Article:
When custody or child visitation issues occur between separated or divorced parents, one or both parents sometimes seek to curry favor with the child or children. The parent takes this action either to ensure that he or she will receive custody or receive child support payments. In addition to currying favor with the child, some parents seek to undermine the relationship between the child and the other parent. When the child develops a strong resistance or rejection of a parent, that is disproportionate to that parent’s behavior, and this undermines that parent’s relationship with the child, this is referred to as parental alienation syndrome(PAS).
In a Canadian study conducted between 1989 and 2008 involving claims of parental alienation, there were allegations that parental alienation syndrome was present in 175 cases. The study showed that in 106 out of 175 cases, the courts found that there was parental alienation present. In 60% of the cases the mother was the parent involved in alienating the child from the father. In 31% of the cases the father was the parent involved in alienating the child against the mother. The study found that although there were gender differences involved in the alienation of children, mothers were more likely to make unsubstantiated claims of alienation against fathers. The study also found that alienation is most commonly perpetuated by the custodial parent against the noncustodial parent.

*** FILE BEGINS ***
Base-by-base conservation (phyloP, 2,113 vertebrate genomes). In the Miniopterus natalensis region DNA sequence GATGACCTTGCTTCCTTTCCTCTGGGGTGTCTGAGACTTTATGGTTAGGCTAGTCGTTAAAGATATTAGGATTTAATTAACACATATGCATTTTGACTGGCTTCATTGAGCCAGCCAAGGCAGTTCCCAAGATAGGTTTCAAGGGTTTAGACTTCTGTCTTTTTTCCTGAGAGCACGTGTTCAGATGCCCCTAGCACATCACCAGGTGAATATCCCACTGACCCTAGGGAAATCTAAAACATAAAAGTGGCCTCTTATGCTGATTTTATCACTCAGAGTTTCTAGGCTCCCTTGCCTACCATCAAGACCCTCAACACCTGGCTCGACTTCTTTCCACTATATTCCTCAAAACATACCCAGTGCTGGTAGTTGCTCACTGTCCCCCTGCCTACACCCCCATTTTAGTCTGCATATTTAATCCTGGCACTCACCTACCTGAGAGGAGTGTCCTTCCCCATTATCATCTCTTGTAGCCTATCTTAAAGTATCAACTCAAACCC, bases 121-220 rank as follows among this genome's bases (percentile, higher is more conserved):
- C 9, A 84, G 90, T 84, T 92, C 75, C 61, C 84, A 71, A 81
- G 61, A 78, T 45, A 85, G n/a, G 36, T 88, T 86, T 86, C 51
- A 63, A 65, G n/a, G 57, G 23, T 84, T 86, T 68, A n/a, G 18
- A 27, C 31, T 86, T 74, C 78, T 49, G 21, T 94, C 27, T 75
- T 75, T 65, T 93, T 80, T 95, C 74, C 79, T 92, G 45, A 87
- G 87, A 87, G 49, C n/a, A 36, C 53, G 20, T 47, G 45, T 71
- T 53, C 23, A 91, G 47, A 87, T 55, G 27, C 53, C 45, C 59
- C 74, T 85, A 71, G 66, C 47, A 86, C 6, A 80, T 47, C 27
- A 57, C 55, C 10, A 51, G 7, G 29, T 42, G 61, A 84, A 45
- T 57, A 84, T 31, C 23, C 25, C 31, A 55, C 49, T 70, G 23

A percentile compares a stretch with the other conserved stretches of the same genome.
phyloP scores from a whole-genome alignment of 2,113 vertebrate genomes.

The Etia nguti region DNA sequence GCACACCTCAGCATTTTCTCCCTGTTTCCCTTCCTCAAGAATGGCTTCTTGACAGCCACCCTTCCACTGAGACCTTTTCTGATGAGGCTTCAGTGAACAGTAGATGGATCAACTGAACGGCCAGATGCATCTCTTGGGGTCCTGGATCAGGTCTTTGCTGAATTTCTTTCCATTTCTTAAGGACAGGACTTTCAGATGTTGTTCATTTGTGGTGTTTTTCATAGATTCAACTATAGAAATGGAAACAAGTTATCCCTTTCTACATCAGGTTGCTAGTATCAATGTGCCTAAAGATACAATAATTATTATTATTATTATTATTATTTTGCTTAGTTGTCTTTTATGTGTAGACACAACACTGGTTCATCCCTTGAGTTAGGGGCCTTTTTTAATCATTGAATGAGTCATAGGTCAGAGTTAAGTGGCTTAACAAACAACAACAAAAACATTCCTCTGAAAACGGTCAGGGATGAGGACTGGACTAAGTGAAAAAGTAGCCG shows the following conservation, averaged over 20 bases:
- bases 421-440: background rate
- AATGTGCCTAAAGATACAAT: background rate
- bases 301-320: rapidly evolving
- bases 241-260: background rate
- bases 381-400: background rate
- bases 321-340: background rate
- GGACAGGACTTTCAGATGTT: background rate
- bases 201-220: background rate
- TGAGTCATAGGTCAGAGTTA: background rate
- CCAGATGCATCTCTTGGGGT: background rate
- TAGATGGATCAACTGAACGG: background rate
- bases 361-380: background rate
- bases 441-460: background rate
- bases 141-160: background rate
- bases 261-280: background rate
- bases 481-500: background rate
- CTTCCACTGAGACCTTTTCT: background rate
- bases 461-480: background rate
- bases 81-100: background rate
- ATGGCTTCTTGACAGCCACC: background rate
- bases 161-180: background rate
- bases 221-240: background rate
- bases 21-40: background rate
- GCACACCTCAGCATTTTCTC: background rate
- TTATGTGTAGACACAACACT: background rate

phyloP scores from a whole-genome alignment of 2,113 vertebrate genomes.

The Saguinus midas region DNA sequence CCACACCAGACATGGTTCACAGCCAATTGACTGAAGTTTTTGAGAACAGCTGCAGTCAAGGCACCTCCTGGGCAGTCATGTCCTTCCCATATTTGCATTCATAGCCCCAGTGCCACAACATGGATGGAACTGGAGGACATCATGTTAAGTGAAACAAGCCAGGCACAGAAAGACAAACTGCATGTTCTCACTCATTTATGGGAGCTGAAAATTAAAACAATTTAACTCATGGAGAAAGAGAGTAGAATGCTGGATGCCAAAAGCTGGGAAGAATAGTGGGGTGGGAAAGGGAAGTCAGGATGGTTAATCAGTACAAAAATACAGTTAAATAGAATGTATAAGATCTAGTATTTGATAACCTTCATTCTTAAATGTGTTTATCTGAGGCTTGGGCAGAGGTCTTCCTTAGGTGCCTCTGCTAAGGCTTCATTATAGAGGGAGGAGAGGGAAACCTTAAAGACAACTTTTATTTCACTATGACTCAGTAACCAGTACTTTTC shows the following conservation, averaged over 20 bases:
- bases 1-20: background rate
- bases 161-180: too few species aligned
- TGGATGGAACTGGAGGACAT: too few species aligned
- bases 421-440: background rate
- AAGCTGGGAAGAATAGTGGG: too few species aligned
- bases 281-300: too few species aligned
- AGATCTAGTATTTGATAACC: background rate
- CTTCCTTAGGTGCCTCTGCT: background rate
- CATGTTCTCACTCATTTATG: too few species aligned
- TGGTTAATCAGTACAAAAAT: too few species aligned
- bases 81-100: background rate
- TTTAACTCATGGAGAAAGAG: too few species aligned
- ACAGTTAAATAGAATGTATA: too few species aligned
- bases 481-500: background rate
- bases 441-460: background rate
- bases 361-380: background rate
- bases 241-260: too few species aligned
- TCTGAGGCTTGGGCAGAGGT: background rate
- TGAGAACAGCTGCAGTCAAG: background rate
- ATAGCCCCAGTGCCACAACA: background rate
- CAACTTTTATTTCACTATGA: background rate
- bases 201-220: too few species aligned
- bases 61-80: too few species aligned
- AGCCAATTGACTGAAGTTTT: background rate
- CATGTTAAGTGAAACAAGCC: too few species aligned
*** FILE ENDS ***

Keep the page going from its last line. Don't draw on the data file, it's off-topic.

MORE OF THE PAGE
In the Canadian study the most common judicial remedy of dealing with parental alienation was to modify the custody arrangement.
Parental alienation is being recognized by the courts in New York more readily then it has been in the past. There is still a reluctance among many judges to use changing custody as a means of addressing this issue. Parental alienation may have the impact of reducing one parents access to visitation with his or her children. The more significant affect of parental alienation is to deprive a child from having a relationship with two loving parents.